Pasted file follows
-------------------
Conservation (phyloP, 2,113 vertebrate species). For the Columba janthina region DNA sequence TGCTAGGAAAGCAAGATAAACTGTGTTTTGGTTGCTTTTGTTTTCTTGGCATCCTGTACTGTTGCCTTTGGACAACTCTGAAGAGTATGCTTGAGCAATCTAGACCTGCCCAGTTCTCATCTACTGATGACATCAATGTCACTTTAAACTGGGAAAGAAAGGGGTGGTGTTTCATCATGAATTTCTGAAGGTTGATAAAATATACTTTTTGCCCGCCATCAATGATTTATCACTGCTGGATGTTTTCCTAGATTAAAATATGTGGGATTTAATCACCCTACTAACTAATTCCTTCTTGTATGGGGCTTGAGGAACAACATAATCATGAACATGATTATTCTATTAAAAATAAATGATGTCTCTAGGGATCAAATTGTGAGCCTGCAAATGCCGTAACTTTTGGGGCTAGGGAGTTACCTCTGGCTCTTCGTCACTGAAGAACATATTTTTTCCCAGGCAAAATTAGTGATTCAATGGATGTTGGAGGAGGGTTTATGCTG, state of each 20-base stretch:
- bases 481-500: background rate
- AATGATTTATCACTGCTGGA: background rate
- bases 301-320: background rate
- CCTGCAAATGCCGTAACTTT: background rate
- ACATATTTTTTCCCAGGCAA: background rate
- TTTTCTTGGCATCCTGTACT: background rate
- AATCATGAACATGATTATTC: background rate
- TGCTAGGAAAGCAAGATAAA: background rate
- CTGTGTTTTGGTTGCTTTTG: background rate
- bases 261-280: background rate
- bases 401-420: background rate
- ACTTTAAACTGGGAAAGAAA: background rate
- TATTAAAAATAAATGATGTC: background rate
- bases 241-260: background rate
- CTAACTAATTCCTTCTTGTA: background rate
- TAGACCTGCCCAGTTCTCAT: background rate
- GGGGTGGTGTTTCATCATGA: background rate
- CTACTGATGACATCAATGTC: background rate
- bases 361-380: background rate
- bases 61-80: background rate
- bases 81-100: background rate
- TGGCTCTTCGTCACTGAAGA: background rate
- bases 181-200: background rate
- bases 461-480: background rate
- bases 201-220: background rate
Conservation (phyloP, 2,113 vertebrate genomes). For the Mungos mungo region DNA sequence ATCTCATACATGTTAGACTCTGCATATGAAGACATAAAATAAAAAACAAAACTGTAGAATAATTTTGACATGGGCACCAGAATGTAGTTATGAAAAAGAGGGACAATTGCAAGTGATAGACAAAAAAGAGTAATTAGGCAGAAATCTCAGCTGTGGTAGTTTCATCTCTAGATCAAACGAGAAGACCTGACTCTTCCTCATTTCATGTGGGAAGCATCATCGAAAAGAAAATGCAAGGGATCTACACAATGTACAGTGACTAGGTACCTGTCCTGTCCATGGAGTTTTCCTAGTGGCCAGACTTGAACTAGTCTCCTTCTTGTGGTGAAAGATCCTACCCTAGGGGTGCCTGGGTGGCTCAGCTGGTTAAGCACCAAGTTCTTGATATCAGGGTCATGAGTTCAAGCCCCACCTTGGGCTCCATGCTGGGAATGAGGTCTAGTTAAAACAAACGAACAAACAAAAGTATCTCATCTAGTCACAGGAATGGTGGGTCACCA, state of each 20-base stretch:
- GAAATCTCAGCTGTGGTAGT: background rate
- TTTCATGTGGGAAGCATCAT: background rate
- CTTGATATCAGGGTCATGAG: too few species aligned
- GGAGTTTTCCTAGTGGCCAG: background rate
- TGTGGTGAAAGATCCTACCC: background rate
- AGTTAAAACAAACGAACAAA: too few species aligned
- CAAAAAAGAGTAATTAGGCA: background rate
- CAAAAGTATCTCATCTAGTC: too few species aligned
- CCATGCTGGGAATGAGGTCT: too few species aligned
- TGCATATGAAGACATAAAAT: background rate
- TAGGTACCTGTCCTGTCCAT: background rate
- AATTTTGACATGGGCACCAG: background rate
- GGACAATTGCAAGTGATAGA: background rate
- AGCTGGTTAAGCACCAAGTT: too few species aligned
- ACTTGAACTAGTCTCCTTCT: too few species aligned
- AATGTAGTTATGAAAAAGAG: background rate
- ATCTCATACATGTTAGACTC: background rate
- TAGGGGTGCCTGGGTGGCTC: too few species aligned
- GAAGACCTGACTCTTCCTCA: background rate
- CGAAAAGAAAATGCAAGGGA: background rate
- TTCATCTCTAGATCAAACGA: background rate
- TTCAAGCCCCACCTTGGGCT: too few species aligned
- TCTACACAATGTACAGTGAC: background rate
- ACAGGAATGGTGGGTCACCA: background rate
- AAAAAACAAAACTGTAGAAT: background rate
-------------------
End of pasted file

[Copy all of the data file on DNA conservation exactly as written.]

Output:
Conservation (phyloP, 2,113 vertebrate species). For the Columba janthina region DNA sequence TGCTAGGAAAGCAAGATAAACTGTGTTTTGGTTGCTTTTGTTTTCTTGGCATCCTGTACTGTTGCCTTTGGACAACTCTGAAGAGTATGCTTGAGCAATCTAGACCTGCCCAGTTCTCATCTACTGATGACATCAATGTCACTTTAAACTGGGAAAGAAAGGGGTGGTGTTTCATCATGAATTTCTGAAGGTTGATAAAATATACTTTTTGCCCGCCATCAATGATTTATCACTGCTGGATGTTTTCCTAGATTAAAATATGTGGGATTTAATCACCCTACTAACTAATTCCTTCTTGTATGGGGCTTGAGGAACAACATAATCATGAACATGATTATTCTATTAAAAATAAATGATGTCTCTAGGGATCAAATTGTGAGCCTGCAAATGCCGTAACTTTTGGGGCTAGGGAGTTACCTCTGGCTCTTCGTCACTGAAGAACATATTTTTTCCCAGGCAAAATTAGTGATTCAATGGATGTTGGAGGAGGGTTTATGCTG, state of each 20-base stretch:
- bases 481-500: background rate
- AATGATTTATCACTGCTGGA: background rate
- bases 301-320: background rate
- CCTGCAAATGCCGTAACTTT: background rate
- ACATATTTTTTCCCAGGCAA: background rate
- TTTTCTTGGCATCCTGTACT: background rate
- AATCATGAACATGATTATTC: background rate
- TGCTAGGAAAGCAAGATAAA: background rate
- CTGTGTTTTGGTTGCTTTTG: background rate
- bases 261-280: background rate
- bases 401-420: background rate
- ACTTTAAACTGGGAAAGAAA: background rate
- TATTAAAAATAAATGATGTC: background rate
- bases 241-260: background rate
- CTAACTAATTCCTTCTTGTA: background rate
- TAGACCTGCCCAGTTCTCAT: background rate
- GGGGTGGTGTTTCATCATGA: background rate
- CTACTGATGACATCAATGTC: background rate
- bases 361-380: background rate
- bases 61-80: background rate
- bases 81-100: background rate
- TGGCTCTTCGTCACTGAAGA: background rate
- bases 181-200: background rate
- bases 461-480: background rate
- bases 201-220: background rate
Conservation (phyloP, 2,113 vertebrate genomes). For the Mungos mungo region DNA sequence ATCTCATACATGTTAGACTCTGCATATGAAGACATAAAATAAAAAACAAAACTGTAGAATAATTTTGACATGGGCACCAGAATGTAGTTATGAAAAAGAGGGACAATTGCAAGTGATAGACAAAAAAGAGTAATTAGGCAGAAATCTCAGCTGTGGTAGTTTCATCTCTAGATCAAACGAGAAGACCTGACTCTTCCTCATTTCATGTGGGAAGCATCATCGAAAAGAAAATGCAAGGGATCTACACAATGTACAGTGACTAGGTACCTGTCCTGTCCATGGAGTTTTCCTAGTGGCCAGACTTGAACTAGTCTCCTTCTTGTGGTGAAAGATCCTACCCTAGGGGTGCCTGGGTGGCTCAGCTGGTTAAGCACCAAGTTCTTGATATCAGGGTCATGAGTTCAAGCCCCACCTTGGGCTCCATGCTGGGAATGAGGTCTAGTTAAAACAAACGAACAAACAAAAGTATCTCATCTAGTCACAGGAATGGTGGGTCACCA, state of each 20-base stretch:
- GAAATCTCAGCTGTGGTAGT: background rate
- TTTCATGTGGGAAGCATCAT: background rate
- CTTGATATCAGGGTCATGAG: too few species aligned
- GGAGTTTTCCTAGTGGCCAG: background rate
- TGTGGTGAAAGATCCTACCC: background rate
- AGTTAAAACAAACGAACAAA: too few species aligned
- CAAAAAAGAGTAATTAGGCA: background rate
- CAAAAGTATCTCATCTAGTC: too few species aligned
- CCATGCTGGGAATGAGGTCT: too few species aligned
- TGCATATGAAGACATAAAAT: background rate
- TAGGTACCTGTCCTGTCCAT: background rate
- AATTTTGACATGGGCACCAG: background rate
- GGACAATTGCAAGTGATAGA: background rate
- AGCTGGTTAAGCACCAAGTT: too few species aligned
- ACTTGAACTAGTCTCCTTCT: too few species aligned
- AATGTAGTTATGAAAAAGAG: background rate
- ATCTCATACATGTTAGACTC: background rate
- TAGGGGTGCCTGGGTGGCTC: too few species aligned
- GAAGACCTGACTCTTCCTCA: background rate
- CGAAAAGAAAATGCAAGGGA: background rate
- TTCATCTCTAGATCAAACGA: background rate
- TTCAAGCCCCACCTTGGGCT: too few species aligned
- TCTACACAATGTACAGTGAC: background rate
- ACAGGAATGGTGGGTCACCA: background rate
- AAAAAACAAAACTGTAGAAT: background rate